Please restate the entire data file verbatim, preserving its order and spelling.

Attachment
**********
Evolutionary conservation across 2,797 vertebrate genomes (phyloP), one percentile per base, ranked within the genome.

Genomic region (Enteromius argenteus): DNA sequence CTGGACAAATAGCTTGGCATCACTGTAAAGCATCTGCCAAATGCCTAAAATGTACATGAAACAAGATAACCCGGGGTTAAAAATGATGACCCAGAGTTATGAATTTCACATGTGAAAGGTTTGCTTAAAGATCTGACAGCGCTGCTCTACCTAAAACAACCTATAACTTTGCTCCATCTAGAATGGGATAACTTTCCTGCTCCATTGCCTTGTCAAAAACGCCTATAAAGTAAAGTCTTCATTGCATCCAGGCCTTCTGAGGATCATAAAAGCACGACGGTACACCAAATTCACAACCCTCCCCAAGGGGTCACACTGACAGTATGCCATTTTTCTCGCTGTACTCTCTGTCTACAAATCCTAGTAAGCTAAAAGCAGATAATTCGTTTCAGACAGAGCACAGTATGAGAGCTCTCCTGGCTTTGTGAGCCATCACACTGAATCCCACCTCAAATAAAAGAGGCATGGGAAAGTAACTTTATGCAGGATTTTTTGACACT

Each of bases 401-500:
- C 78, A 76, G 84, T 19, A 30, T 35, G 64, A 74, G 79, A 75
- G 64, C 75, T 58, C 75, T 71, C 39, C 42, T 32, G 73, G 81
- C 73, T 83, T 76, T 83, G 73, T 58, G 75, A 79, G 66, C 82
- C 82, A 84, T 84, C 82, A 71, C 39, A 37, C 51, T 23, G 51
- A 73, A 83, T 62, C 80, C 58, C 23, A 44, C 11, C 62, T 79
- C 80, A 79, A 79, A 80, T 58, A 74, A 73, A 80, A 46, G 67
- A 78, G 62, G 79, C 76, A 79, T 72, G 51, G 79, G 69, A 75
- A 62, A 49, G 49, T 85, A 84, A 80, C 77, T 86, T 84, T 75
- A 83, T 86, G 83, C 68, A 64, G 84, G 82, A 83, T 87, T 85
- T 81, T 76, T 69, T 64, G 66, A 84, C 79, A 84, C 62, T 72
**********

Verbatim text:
Evolutionary conservation across 2,797 vertebrate genomes (phyloP), one percentile per base, ranked within the genome.

Genomic region (Enteromius argenteus): DNA sequence CTGGACAAATAGCTTGGCATCACTGTAAAGCATCTGCCAAATGCCTAAAATGTACATGAAACAAGATAACCCGGGGTTAAAAATGATGACCCAGAGTTATGAATTTCACATGTGAAAGGTTTGCTTAAAGATCTGACAGCGCTGCTCTACCTAAAACAACCTATAACTTTGCTCCATCTAGAATGGGATAACTTTCCTGCTCCATTGCCTTGTCAAAAACGCCTATAAAGTAAAGTCTTCATTGCATCCAGGCCTTCTGAGGATCATAAAAGCACGACGGTACACCAAATTCACAACCCTCCCCAAGGGGTCACACTGACAGTATGCCATTTTTCTCGCTGTACTCTCTGTCTACAAATCCTAGTAAGCTAAAAGCAGATAATTCGTTTCAGACAGAGCACAGTATGAGAGCTCTCCTGGCTTTGTGAGCCATCACACTGAATCCCACCTCAAATAAAAGAGGCATGGGAAAGTAACTTTATGCAGGATTTTTTGACACT

Each of bases 401-500:
- C 78, A 76, G 84, T 19, A 30, T 35, G 64, A 74, G 79, A 75
- G 64, C 75, T 58, C 75, T 71, C 39, C 42, T 32, G 73, G 81
- C 73, T 83, T 76, T 83, G 73, T 58, G 75, A 79, G 66, C 82
- C 82, A 84, T 84, C 82, A 71, C 39, A 37, C 51, T 23, G 51
- A 73, A 83, T 62, C 80, C 58, C 23, A 44, C 11, C 62, T 79
- C 80, A 79, A 79, A 80, T 58, A 74, A 73, A 80, A 46, G 67
- A 78, G 62, G 79, C 76, A 79, T 72, G 51, G 79, G 69, A 75
- A 62, A 49, G 49, T 85, A 84, A 80, C 77, T 86, T 84, T 75
- A 83, T 86, G 83, C 68, A 64, G 84, G 82, A 83, T 87, T 85
- T 81, T 76, T 69, T 64, G 66, A 84, C 79, A 84, C 62, T 72